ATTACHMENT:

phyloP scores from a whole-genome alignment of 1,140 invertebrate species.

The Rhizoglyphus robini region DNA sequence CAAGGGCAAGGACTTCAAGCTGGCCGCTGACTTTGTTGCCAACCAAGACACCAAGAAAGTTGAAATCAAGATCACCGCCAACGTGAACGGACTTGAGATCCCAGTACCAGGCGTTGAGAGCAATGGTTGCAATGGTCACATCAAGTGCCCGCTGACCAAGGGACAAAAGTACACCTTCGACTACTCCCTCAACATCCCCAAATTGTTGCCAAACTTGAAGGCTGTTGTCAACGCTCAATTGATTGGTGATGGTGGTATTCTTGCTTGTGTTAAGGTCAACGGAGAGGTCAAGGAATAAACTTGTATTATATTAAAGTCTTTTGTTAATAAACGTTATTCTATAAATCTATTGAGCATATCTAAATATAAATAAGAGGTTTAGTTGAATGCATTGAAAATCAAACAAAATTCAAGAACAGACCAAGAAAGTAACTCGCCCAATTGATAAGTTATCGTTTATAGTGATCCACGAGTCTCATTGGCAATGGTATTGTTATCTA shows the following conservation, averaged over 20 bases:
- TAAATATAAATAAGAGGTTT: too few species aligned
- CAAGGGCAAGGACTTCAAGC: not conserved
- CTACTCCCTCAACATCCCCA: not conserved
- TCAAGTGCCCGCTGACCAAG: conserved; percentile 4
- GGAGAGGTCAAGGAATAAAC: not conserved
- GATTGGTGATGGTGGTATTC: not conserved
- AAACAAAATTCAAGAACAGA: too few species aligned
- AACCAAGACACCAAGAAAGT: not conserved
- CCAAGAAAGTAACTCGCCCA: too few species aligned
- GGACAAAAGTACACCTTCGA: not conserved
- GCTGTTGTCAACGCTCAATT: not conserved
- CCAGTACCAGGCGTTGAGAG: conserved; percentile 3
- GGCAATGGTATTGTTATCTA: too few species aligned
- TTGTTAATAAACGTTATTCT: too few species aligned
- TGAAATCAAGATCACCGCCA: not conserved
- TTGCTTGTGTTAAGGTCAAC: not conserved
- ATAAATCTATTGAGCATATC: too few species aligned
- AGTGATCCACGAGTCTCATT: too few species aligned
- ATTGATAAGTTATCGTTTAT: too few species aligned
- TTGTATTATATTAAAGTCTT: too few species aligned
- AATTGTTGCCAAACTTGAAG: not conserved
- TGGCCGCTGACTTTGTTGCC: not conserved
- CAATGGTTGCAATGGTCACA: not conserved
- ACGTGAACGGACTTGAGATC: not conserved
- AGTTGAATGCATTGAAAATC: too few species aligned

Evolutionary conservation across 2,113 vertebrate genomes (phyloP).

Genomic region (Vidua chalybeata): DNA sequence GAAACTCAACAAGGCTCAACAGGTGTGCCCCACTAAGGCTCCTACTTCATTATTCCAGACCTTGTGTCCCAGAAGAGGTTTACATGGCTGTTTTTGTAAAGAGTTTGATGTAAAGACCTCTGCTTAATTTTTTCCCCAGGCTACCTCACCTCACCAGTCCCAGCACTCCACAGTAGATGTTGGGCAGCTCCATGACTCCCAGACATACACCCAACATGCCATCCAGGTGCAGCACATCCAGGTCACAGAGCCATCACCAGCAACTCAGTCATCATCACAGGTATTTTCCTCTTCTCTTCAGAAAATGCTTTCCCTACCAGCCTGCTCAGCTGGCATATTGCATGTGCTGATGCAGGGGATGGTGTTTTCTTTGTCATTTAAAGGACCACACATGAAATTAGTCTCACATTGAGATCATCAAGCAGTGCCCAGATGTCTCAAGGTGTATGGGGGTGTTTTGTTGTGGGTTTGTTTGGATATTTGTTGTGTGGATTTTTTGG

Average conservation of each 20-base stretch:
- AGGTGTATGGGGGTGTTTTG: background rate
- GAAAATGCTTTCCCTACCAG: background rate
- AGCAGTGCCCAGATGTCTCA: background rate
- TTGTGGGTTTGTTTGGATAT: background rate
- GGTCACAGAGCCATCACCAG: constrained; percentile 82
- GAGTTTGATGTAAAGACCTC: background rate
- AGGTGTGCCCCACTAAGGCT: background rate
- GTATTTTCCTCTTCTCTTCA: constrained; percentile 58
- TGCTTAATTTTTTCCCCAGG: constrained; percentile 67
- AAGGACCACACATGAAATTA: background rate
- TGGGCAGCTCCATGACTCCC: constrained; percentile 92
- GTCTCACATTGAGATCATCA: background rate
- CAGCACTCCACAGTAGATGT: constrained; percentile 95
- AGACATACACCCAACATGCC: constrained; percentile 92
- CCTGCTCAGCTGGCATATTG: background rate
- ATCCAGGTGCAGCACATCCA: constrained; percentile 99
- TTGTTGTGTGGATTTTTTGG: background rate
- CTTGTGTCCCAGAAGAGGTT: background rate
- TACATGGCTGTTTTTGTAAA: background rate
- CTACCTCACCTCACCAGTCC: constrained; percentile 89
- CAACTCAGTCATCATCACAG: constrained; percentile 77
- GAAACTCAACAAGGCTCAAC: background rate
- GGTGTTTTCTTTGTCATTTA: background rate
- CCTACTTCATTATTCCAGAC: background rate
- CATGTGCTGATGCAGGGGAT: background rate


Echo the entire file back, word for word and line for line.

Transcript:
phyloP scores from a whole-genome alignment of 1,140 invertebrate species.

The Rhizoglyphus robini region DNA sequence CAAGGGCAAGGACTTCAAGCTGGCCGCTGACTTTGTTGCCAACCAAGACACCAAGAAAGTTGAAATCAAGATCACCGCCAACGTGAACGGACTTGAGATCCCAGTACCAGGCGTTGAGAGCAATGGTTGCAATGGTCACATCAAGTGCCCGCTGACCAAGGGACAAAAGTACACCTTCGACTACTCCCTCAACATCCCCAAATTGTTGCCAAACTTGAAGGCTGTTGTCAACGCTCAATTGATTGGTGATGGTGGTATTCTTGCTTGTGTTAAGGTCAACGGAGAGGTCAAGGAATAAACTTGTATTATATTAAAGTCTTTTGTTAATAAACGTTATTCTATAAATCTATTGAGCATATCTAAATATAAATAAGAGGTTTAGTTGAATGCATTGAAAATCAAACAAAATTCAAGAACAGACCAAGAAAGTAACTCGCCCAATTGATAAGTTATCGTTTATAGTGATCCACGAGTCTCATTGGCAATGGTATTGTTATCTA shows the following conservation, averaged over 20 bases:
- TAAATATAAATAAGAGGTTT: too few species aligned
- CAAGGGCAAGGACTTCAAGC: not conserved
- CTACTCCCTCAACATCCCCA: not conserved
- TCAAGTGCCCGCTGACCAAG: conserved; percentile 4
- GGAGAGGTCAAGGAATAAAC: not conserved
- GATTGGTGATGGTGGTATTC: not conserved
- AAACAAAATTCAAGAACAGA: too few species aligned
- AACCAAGACACCAAGAAAGT: not conserved
- CCAAGAAAGTAACTCGCCCA: too few species aligned
- GGACAAAAGTACACCTTCGA: not conserved
- GCTGTTGTCAACGCTCAATT: not conserved
- CCAGTACCAGGCGTTGAGAG: conserved; percentile 3
- GGCAATGGTATTGTTATCTA: too few species aligned
- TTGTTAATAAACGTTATTCT: too few species aligned
- TGAAATCAAGATCACCGCCA: not conserved
- TTGCTTGTGTTAAGGTCAAC: not conserved
- ATAAATCTATTGAGCATATC: too few species aligned
- AGTGATCCACGAGTCTCATT: too few species aligned
- ATTGATAAGTTATCGTTTAT: too few species aligned
- TTGTATTATATTAAAGTCTT: too few species aligned
- AATTGTTGCCAAACTTGAAG: not conserved
- TGGCCGCTGACTTTGTTGCC: not conserved
- CAATGGTTGCAATGGTCACA: not conserved
- ACGTGAACGGACTTGAGATC: not conserved
- AGTTGAATGCATTGAAAATC: too few species aligned

Evolutionary conservation across 2,113 vertebrate genomes (phyloP).

Genomic region (Vidua chalybeata): DNA sequence GAAACTCAACAAGGCTCAACAGGTGTGCCCCACTAAGGCTCCTACTTCATTATTCCAGACCTTGTGTCCCAGAAGAGGTTTACATGGCTGTTTTTGTAAAGAGTTTGATGTAAAGACCTCTGCTTAATTTTTTCCCCAGGCTACCTCACCTCACCAGTCCCAGCACTCCACAGTAGATGTTGGGCAGCTCCATGACTCCCAGACATACACCCAACATGCCATCCAGGTGCAGCACATCCAGGTCACAGAGCCATCACCAGCAACTCAGTCATCATCACAGGTATTTTCCTCTTCTCTTCAGAAAATGCTTTCCCTACCAGCCTGCTCAGCTGGCATATTGCATGTGCTGATGCAGGGGATGGTGTTTTCTTTGTCATTTAAAGGACCACACATGAAATTAGTCTCACATTGAGATCATCAAGCAGTGCCCAGATGTCTCAAGGTGTATGGGGGTGTTTTGTTGTGGGTTTGTTTGGATATTTGTTGTGTGGATTTTTTGG

Average conservation of each 20-base stretch:
- AGGTGTATGGGGGTGTTTTG: background rate
- GAAAATGCTTTCCCTACCAG: background rate
- AGCAGTGCCCAGATGTCTCA: background rate
- TTGTGGGTTTGTTTGGATAT: background rate
- GGTCACAGAGCCATCACCAG: constrained; percentile 82
- GAGTTTGATGTAAAGACCTC: background rate
- AGGTGTGCCCCACTAAGGCT: background rate
- GTATTTTCCTCTTCTCTTCA: constrained; percentile 58
- TGCTTAATTTTTTCCCCAGG: constrained; percentile 67
- AAGGACCACACATGAAATTA: background rate
- TGGGCAGCTCCATGACTCCC: constrained; percentile 92
- GTCTCACATTGAGATCATCA: background rate
- CAGCACTCCACAGTAGATGT: constrained; percentile 95
- AGACATACACCCAACATGCC: constrained; percentile 92
- CCTGCTCAGCTGGCATATTG: background rate
- ATCCAGGTGCAGCACATCCA: constrained; percentile 99
- TTGTTGTGTGGATTTTTTGG: background rate
- CTTGTGTCCCAGAAGAGGTT: background rate
- TACATGGCTGTTTTTGTAAA: background rate
- CTACCTCACCTCACCAGTCC: constrained; percentile 89
- CAACTCAGTCATCATCACAG: constrained; percentile 77
- GAAACTCAACAAGGCTCAAC: background rate
- GGTGTTTTCTTTGTCATTTA: background rate
- CCTACTTCATTATTCCAGAC: background rate
- CATGTGCTGATGCAGGGGAT: background rate